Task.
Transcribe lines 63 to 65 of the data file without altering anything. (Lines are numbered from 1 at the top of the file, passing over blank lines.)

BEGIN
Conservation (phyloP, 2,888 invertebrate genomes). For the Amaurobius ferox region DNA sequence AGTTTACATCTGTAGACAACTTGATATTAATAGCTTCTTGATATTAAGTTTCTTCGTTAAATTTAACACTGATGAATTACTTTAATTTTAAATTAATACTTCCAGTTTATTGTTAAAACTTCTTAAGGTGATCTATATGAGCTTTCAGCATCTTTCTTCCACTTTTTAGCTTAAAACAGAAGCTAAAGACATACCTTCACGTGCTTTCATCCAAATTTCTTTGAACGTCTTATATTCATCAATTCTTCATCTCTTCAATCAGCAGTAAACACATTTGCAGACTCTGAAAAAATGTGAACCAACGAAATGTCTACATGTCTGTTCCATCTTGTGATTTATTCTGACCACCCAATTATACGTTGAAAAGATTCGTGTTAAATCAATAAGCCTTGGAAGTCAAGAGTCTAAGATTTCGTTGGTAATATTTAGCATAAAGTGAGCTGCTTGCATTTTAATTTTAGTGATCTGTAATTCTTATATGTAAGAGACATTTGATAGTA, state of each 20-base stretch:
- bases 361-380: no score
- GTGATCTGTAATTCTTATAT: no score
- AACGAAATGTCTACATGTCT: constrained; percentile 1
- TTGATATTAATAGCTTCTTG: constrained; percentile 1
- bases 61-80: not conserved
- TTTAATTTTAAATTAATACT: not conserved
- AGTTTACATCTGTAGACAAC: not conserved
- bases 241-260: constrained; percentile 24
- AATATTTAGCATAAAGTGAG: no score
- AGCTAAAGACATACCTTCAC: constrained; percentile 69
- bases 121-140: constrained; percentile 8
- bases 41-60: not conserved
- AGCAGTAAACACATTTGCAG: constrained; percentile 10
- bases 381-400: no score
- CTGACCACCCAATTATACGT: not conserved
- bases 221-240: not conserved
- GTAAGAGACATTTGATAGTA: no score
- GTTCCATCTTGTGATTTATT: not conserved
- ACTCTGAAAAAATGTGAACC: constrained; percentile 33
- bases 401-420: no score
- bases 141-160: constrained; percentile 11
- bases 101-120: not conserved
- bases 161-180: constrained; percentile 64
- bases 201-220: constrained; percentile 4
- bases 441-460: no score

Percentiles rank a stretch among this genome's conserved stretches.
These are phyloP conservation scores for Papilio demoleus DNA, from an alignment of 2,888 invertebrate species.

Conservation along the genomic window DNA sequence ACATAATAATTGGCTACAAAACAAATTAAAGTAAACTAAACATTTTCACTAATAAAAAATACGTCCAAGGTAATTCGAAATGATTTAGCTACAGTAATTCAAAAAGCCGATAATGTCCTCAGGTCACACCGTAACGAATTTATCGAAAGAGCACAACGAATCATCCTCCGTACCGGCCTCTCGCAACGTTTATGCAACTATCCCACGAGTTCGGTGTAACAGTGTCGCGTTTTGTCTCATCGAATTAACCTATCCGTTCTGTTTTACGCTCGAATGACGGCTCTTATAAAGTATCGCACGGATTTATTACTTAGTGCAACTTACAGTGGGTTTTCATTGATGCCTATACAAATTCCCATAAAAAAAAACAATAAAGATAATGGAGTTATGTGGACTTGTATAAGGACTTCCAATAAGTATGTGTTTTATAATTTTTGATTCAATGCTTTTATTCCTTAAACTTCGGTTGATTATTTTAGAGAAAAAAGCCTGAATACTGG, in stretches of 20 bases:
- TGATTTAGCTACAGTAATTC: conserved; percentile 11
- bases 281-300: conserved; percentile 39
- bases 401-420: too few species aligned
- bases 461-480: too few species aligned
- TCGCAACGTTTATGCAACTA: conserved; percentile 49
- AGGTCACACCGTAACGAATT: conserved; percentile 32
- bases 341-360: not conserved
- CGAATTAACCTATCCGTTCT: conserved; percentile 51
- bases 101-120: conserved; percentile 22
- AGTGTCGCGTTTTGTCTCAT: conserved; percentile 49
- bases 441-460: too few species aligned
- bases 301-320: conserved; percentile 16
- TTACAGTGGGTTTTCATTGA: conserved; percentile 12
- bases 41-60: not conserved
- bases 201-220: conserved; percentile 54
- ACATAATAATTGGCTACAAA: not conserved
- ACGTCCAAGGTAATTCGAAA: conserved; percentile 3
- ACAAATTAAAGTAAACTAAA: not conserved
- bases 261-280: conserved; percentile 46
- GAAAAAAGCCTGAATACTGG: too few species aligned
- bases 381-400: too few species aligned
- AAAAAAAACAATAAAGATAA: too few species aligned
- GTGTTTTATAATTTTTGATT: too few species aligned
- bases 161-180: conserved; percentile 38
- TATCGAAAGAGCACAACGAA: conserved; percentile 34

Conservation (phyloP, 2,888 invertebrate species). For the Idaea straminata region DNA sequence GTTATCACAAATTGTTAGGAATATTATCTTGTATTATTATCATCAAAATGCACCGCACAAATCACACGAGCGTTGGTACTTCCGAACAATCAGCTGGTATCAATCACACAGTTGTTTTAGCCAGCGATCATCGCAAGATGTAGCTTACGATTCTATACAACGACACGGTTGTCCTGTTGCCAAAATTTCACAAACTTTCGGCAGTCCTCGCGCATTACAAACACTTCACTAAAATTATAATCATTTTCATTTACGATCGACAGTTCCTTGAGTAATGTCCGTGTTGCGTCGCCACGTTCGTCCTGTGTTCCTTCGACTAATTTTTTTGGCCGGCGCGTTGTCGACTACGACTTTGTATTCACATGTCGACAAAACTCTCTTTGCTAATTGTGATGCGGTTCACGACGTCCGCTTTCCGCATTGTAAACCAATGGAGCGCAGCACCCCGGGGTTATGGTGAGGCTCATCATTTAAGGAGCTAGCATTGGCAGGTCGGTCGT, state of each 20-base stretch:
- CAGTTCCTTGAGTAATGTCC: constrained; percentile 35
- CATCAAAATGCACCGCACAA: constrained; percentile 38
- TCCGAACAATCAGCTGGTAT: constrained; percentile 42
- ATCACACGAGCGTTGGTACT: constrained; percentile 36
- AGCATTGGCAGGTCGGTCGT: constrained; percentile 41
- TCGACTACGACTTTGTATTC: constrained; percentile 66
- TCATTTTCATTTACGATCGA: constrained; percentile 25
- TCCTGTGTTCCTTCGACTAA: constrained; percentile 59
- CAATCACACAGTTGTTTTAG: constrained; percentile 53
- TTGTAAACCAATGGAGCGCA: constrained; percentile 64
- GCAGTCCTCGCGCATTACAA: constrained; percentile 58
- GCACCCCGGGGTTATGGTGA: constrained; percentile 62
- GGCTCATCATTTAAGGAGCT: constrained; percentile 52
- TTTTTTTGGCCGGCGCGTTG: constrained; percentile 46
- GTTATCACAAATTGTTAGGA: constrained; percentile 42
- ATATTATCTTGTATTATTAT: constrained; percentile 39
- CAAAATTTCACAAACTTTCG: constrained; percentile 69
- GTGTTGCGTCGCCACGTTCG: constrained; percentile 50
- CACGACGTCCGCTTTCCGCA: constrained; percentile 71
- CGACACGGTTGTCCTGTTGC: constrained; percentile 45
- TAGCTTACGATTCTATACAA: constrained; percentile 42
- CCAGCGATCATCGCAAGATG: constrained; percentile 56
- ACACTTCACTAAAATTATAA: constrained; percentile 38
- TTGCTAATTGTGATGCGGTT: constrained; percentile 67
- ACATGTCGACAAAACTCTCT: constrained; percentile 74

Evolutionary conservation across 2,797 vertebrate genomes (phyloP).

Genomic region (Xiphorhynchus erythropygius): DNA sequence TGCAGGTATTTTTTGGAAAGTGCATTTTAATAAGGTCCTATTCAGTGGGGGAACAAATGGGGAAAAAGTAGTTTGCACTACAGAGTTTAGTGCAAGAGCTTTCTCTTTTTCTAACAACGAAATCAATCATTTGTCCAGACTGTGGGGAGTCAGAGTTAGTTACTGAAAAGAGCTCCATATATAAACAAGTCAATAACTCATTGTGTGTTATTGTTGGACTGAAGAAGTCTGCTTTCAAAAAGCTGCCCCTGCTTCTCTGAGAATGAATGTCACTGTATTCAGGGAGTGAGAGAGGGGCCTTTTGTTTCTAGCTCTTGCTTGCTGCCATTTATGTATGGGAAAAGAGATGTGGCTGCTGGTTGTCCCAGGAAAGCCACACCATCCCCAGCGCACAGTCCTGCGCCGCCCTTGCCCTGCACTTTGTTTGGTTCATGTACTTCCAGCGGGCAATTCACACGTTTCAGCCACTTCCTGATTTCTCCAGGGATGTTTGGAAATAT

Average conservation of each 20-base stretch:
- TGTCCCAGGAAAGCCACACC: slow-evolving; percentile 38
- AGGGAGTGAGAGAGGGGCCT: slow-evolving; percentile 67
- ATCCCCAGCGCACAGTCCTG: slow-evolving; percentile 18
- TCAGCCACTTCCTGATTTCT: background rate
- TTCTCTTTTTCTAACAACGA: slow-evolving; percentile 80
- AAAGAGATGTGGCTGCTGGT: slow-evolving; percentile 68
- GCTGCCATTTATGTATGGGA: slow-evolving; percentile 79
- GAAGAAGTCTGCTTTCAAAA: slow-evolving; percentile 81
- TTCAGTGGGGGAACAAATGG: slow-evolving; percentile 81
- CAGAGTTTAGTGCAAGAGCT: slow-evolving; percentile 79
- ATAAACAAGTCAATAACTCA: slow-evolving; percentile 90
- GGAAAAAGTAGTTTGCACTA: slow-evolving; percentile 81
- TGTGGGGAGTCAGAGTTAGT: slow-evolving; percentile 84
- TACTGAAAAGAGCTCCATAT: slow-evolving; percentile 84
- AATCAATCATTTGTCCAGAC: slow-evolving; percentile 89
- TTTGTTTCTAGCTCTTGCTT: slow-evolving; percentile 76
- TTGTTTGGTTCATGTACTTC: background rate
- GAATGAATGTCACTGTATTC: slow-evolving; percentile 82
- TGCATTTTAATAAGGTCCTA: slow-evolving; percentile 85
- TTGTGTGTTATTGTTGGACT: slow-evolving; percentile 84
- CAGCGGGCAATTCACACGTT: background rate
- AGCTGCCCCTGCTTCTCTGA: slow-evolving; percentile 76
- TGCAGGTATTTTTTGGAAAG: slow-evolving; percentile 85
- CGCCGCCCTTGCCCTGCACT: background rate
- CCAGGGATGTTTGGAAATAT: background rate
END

- TCCTGTGTTCCTTCGACTAA: constrained; percentile 59
- CAATCACACAGTTGTTTTAG: constrained; percentile 53
- TTGTAAACCAATGGAGCGCA: constrained; percentile 64